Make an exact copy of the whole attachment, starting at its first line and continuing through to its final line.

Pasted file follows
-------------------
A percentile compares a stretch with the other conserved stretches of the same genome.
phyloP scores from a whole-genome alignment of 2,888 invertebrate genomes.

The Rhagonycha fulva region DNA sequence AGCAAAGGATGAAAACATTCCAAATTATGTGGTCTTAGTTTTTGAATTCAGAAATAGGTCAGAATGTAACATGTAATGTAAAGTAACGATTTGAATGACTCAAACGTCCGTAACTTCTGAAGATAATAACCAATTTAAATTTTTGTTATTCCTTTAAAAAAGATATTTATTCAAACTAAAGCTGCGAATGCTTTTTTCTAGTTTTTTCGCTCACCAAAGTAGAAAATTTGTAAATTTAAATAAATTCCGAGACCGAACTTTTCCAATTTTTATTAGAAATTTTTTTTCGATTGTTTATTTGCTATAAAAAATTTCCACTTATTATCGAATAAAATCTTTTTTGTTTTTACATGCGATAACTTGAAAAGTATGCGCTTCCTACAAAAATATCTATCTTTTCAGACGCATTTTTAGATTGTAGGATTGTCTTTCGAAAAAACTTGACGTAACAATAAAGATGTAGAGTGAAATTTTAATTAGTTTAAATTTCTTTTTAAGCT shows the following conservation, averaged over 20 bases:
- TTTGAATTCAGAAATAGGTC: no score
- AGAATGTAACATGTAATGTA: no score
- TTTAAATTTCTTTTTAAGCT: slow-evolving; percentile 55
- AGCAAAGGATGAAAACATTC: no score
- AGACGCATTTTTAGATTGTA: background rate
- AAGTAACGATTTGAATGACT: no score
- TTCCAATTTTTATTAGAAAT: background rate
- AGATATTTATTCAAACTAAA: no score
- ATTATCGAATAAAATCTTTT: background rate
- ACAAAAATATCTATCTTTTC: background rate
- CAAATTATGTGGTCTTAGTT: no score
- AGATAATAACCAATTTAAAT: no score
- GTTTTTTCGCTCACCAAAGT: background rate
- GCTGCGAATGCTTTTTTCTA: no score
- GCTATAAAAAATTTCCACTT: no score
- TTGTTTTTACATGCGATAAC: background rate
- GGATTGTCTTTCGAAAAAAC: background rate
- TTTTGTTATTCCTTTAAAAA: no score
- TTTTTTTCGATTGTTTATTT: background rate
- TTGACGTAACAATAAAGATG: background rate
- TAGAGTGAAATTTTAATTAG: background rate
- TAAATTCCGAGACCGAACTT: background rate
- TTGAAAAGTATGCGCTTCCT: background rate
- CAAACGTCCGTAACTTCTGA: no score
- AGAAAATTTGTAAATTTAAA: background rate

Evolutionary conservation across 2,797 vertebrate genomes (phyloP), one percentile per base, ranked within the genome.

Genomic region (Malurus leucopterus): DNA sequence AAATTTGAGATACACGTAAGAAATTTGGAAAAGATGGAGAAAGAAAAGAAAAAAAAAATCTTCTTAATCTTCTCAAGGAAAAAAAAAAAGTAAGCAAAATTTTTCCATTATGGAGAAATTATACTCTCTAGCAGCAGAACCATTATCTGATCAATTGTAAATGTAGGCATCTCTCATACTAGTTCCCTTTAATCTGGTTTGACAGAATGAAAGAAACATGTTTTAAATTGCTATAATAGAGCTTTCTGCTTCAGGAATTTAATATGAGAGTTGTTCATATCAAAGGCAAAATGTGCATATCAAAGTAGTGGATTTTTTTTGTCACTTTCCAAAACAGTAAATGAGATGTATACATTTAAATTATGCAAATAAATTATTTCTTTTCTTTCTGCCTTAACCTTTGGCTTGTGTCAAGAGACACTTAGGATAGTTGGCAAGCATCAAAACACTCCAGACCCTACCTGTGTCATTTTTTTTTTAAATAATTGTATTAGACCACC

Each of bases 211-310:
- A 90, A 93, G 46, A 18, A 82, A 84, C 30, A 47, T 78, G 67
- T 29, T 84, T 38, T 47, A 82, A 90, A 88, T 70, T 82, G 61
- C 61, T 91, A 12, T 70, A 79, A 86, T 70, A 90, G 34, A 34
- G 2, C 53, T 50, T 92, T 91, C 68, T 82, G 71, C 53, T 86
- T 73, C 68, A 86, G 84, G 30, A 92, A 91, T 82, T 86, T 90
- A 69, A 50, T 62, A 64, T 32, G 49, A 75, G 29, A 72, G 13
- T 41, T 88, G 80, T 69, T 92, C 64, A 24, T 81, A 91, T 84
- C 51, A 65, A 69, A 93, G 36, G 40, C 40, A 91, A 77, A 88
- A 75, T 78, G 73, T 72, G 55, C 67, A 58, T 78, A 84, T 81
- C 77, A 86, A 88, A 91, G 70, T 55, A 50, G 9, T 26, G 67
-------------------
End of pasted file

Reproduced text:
A percentile compares a stretch with the other conserved stretches of the same genome.
phyloP scores from a whole-genome alignment of 2,888 invertebrate genomes.

The Rhagonycha fulva region DNA sequence AGCAAAGGATGAAAACATTCCAAATTATGTGGTCTTAGTTTTTGAATTCAGAAATAGGTCAGAATGTAACATGTAATGTAAAGTAACGATTTGAATGACTCAAACGTCCGTAACTTCTGAAGATAATAACCAATTTAAATTTTTGTTATTCCTTTAAAAAAGATATTTATTCAAACTAAAGCTGCGAATGCTTTTTTCTAGTTTTTTCGCTCACCAAAGTAGAAAATTTGTAAATTTAAATAAATTCCGAGACCGAACTTTTCCAATTTTTATTAGAAATTTTTTTTCGATTGTTTATTTGCTATAAAAAATTTCCACTTATTATCGAATAAAATCTTTTTTGTTTTTACATGCGATAACTTGAAAAGTATGCGCTTCCTACAAAAATATCTATCTTTTCAGACGCATTTTTAGATTGTAGGATTGTCTTTCGAAAAAACTTGACGTAACAATAAAGATGTAGAGTGAAATTTTAATTAGTTTAAATTTCTTTTTAAGCT shows the following conservation, averaged over 20 bases:
- TTTGAATTCAGAAATAGGTC: no score
- AGAATGTAACATGTAATGTA: no score
- TTTAAATTTCTTTTTAAGCT: slow-evolving; percentile 55
- AGCAAAGGATGAAAACATTC: no score
- AGACGCATTTTTAGATTGTA: background rate
- AAGTAACGATTTGAATGACT: no score
- TTCCAATTTTTATTAGAAAT: background rate
- AGATATTTATTCAAACTAAA: no score
- ATTATCGAATAAAATCTTTT: background rate
- ACAAAAATATCTATCTTTTC: background rate
- CAAATTATGTGGTCTTAGTT: no score
- AGATAATAACCAATTTAAAT: no score
- GTTTTTTCGCTCACCAAAGT: background rate
- GCTGCGAATGCTTTTTTCTA: no score
- GCTATAAAAAATTTCCACTT: no score
- TTGTTTTTACATGCGATAAC: background rate
- GGATTGTCTTTCGAAAAAAC: background rate
- TTTTGTTATTCCTTTAAAAA: no score
- TTTTTTTCGATTGTTTATTT: background rate
- TTGACGTAACAATAAAGATG: background rate
- TAGAGTGAAATTTTAATTAG: background rate
- TAAATTCCGAGACCGAACTT: background rate
- TTGAAAAGTATGCGCTTCCT: background rate
- CAAACGTCCGTAACTTCTGA: no score
- AGAAAATTTGTAAATTTAAA: background rate

Evolutionary conservation across 2,797 vertebrate genomes (phyloP), one percentile per base, ranked within the genome.

Genomic region (Malurus leucopterus): DNA sequence AAATTTGAGATACACGTAAGAAATTTGGAAAAGATGGAGAAAGAAAAGAAAAAAAAAATCTTCTTAATCTTCTCAAGGAAAAAAAAAAAGTAAGCAAAATTTTTCCATTATGGAGAAATTATACTCTCTAGCAGCAGAACCATTATCTGATCAATTGTAAATGTAGGCATCTCTCATACTAGTTCCCTTTAATCTGGTTTGACAGAATGAAAGAAACATGTTTTAAATTGCTATAATAGAGCTTTCTGCTTCAGGAATTTAATATGAGAGTTGTTCATATCAAAGGCAAAATGTGCATATCAAAGTAGTGGATTTTTTTTGTCACTTTCCAAAACAGTAAATGAGATGTATACATTTAAATTATGCAAATAAATTATTTCTTTTCTTTCTGCCTTAACCTTTGGCTTGTGTCAAGAGACACTTAGGATAGTTGGCAAGCATCAAAACACTCCAGACCCTACCTGTGTCATTTTTTTTTTAAATAATTGTATTAGACCACC

Each of bases 211-310:
- A 90, A 93, G 46, A 18, A 82, A 84, C 30, A 47, T 78, G 67
- T 29, T 84, T 38, T 47, A 82, A 90, A 88, T 70, T 82, G 61
- C 61, T 91, A 12, T 70, A 79, A 86, T 70, A 90, G 34, A 34
- G 2, C 53, T 50, T 92, T 91, C 68, T 82, G 71, C 53, T 86
- T 73, C 68, A 86, G 84, G 30, A 92, A 91, T 82, T 86, T 90
- A 69, A 50, T 62, A 64, T 32, G 49, A 75, G 29, A 72, G 13
- T 41, T 88, G 80, T 69, T 92, C 64, A 24, T 81, A 91, T 84
- C 51, A 65, A 69, A 93, G 36, G 40, C 40, A 91, A 77, A 88
- A 75, T 78, G 73, T 72, G 55, C 67, A 58, T 78, A 84, T 81
- C 77, A 86, A 88, A 91, G 70, T 55, A 50, G 9, T 26, G 67